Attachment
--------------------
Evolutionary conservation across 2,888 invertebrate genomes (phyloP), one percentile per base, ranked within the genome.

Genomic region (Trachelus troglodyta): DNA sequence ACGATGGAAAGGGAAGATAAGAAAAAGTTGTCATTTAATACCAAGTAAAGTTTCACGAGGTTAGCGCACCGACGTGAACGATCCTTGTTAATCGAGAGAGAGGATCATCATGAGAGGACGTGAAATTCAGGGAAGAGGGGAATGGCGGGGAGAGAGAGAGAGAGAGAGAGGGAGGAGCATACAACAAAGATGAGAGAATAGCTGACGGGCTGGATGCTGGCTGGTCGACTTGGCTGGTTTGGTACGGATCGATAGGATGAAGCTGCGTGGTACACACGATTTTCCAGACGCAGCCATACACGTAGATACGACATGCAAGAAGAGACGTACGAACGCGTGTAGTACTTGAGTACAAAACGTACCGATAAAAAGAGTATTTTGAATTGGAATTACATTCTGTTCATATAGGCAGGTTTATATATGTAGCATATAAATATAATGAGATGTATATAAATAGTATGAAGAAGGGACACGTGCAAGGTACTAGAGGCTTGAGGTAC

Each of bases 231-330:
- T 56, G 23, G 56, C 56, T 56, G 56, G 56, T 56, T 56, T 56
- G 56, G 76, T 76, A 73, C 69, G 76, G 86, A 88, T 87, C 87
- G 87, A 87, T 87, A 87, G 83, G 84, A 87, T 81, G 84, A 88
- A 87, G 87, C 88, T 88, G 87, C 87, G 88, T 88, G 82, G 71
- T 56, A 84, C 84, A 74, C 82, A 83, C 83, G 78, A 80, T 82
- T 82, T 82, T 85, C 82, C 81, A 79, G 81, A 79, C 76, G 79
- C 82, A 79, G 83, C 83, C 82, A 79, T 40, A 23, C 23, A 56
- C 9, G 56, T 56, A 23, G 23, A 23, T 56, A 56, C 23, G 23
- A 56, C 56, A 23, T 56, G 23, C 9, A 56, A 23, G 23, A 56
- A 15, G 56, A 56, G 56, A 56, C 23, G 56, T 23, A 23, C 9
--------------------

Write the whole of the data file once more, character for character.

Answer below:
Evolutionary conservation across 2,888 invertebrate genomes (phyloP), one percentile per base, ranked within the genome.

Genomic region (Trachelus troglodyta): DNA sequence ACGATGGAAAGGGAAGATAAGAAAAAGTTGTCATTTAATACCAAGTAAAGTTTCACGAGGTTAGCGCACCGACGTGAACGATCCTTGTTAATCGAGAGAGAGGATCATCATGAGAGGACGTGAAATTCAGGGAAGAGGGGAATGGCGGGGAGAGAGAGAGAGAGAGAGAGGGAGGAGCATACAACAAAGATGAGAGAATAGCTGACGGGCTGGATGCTGGCTGGTCGACTTGGCTGGTTTGGTACGGATCGATAGGATGAAGCTGCGTGGTACACACGATTTTCCAGACGCAGCCATACACGTAGATACGACATGCAAGAAGAGACGTACGAACGCGTGTAGTACTTGAGTACAAAACGTACCGATAAAAAGAGTATTTTGAATTGGAATTACATTCTGTTCATATAGGCAGGTTTATATATGTAGCATATAAATATAATGAGATGTATATAAATAGTATGAAGAAGGGACACGTGCAAGGTACTAGAGGCTTGAGGTAC

Each of bases 231-330:
- T 56, G 23, G 56, C 56, T 56, G 56, G 56, T 56, T 56, T 56
- G 56, G 76, T 76, A 73, C 69, G 76, G 86, A 88, T 87, C 87
- G 87, A 87, T 87, A 87, G 83, G 84, A 87, T 81, G 84, A 88
- A 87, G 87, C 88, T 88, G 87, C 87, G 88, T 88, G 82, G 71
- T 56, A 84, C 84, A 74, C 82, A 83, C 83, G 78, A 80, T 82
- T 82, T 82, T 85, C 82, C 81, A 79, G 81, A 79, C 76, G 79
- C 82, A 79, G 83, C 83, C 82, A 79, T 40, A 23, C 23, A 56
- C 9, G 56, T 56, A 23, G 23, A 23, T 56, A 56, C 23, G 23
- A 56, C 56, A 23, T 56, G 23, C 9, A 56, A 23, G 23, A 56
- A 15, G 56, A 56, G 56, A 56, C 23, G 56, T 23, A 23, C 9